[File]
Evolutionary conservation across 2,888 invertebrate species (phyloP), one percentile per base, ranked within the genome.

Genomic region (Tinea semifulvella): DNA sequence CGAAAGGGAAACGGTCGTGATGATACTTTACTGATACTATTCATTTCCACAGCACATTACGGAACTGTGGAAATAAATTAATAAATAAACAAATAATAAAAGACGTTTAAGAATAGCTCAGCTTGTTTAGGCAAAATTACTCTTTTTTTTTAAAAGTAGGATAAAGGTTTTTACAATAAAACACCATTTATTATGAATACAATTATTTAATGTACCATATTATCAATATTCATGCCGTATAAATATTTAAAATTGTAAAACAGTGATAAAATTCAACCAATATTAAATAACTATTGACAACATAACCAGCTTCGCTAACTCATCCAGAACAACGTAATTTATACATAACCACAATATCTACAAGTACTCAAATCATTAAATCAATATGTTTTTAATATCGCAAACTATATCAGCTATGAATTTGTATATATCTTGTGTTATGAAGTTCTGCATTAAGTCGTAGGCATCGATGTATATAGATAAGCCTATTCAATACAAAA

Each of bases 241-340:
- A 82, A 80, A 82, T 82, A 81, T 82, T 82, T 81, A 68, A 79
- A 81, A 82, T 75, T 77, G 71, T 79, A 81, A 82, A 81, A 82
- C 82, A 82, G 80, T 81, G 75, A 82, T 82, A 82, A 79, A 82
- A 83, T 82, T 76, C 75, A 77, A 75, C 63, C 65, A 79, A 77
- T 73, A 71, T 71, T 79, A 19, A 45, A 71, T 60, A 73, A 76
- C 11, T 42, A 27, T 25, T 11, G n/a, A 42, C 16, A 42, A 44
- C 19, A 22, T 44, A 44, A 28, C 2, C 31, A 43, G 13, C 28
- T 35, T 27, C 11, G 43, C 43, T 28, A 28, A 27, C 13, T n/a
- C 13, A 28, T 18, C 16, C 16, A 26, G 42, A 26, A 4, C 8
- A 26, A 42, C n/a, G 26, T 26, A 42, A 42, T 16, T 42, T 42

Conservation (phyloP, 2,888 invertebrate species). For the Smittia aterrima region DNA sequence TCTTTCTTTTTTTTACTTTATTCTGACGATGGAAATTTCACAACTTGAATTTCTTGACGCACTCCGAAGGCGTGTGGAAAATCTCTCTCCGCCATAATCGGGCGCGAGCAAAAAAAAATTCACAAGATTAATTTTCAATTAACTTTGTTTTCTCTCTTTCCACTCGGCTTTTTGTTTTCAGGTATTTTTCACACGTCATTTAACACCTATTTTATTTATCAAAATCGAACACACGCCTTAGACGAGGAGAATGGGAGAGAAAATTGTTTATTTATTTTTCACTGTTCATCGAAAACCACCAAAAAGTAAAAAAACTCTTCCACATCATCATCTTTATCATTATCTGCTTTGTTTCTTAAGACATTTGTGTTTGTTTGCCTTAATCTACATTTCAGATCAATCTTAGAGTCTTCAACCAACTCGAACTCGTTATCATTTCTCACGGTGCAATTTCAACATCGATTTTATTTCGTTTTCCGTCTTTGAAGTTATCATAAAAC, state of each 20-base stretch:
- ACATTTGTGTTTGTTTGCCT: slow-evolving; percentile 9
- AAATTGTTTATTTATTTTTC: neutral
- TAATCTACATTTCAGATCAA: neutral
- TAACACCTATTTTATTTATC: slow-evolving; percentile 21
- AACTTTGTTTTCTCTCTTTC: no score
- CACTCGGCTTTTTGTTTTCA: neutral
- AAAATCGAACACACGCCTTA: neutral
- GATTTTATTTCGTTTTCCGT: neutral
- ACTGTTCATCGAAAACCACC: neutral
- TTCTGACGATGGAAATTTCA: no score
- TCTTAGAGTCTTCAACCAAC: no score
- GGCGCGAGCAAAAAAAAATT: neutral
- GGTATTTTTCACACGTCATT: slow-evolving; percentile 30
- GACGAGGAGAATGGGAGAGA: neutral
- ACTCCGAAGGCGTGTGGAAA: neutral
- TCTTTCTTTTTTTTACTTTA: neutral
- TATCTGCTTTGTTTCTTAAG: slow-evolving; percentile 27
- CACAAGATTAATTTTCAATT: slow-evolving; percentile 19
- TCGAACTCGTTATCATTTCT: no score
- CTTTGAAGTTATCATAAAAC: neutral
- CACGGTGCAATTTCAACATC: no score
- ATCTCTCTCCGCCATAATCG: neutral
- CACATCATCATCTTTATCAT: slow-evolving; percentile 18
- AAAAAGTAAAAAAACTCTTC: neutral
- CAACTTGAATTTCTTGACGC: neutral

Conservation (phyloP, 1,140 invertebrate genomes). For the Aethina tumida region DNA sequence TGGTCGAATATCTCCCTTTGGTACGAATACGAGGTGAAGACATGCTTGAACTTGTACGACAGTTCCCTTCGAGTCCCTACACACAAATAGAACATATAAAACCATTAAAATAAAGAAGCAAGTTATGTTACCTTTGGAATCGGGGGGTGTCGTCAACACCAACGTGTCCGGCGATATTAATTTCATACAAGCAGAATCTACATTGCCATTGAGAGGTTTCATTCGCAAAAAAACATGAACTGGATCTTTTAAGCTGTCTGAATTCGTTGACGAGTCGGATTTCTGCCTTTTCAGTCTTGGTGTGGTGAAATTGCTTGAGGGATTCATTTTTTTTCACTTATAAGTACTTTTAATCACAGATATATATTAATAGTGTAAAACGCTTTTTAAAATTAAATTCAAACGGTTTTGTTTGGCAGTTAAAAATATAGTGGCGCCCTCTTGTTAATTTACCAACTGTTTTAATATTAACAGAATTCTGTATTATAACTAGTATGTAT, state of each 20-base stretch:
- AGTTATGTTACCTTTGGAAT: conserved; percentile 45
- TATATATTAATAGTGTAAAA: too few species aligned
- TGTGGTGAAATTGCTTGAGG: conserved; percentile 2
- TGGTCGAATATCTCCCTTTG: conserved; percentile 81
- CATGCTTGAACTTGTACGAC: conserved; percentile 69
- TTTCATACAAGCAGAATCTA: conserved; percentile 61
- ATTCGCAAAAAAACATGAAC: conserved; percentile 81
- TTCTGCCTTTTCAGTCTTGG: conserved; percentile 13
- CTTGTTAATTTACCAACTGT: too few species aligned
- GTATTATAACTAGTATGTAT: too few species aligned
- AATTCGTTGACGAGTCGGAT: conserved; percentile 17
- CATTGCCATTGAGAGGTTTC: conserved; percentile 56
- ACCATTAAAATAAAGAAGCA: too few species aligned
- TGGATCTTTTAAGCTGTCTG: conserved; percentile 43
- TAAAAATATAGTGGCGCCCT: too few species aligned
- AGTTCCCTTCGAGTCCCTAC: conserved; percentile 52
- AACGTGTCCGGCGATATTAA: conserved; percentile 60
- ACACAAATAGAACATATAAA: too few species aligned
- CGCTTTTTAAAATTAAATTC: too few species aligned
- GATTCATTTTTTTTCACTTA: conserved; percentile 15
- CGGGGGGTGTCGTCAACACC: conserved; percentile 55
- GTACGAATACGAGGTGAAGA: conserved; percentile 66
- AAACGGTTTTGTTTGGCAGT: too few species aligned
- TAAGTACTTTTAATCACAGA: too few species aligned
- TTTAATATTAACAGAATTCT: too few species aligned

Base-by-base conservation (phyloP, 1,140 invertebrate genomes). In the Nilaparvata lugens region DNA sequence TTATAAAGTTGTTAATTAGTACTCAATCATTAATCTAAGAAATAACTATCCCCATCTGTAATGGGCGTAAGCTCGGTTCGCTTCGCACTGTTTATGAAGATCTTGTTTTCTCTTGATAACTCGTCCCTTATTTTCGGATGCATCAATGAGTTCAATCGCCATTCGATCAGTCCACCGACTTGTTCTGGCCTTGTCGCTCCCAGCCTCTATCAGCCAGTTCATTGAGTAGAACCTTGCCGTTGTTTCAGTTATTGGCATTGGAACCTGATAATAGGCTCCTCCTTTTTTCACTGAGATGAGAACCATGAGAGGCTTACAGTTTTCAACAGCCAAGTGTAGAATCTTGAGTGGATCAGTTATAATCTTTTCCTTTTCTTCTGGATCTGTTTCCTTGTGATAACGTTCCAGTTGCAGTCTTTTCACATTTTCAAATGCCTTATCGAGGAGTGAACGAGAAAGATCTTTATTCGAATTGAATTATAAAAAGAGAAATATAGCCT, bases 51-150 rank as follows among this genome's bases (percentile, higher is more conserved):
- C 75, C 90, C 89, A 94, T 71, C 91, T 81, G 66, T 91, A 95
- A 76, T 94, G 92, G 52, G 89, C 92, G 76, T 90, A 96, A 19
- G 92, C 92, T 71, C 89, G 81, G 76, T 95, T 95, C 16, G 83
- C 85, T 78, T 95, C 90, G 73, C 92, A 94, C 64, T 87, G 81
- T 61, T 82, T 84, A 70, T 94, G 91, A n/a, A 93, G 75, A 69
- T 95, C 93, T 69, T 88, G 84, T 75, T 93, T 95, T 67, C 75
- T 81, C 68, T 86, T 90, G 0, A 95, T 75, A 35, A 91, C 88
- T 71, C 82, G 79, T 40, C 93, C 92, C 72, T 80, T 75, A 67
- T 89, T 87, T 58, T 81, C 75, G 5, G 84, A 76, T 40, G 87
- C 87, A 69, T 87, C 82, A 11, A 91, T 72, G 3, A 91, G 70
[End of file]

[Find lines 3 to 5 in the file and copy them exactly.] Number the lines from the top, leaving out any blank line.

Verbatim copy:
Each of bases 241-340:
- A 82, A 80, A 82, T 82, A 81, T 82, T 82, T 81, A 68, A 79
- A 81, A 82, T 75, T 77, G 71, T 79, A 81, A 82, A 81, A 82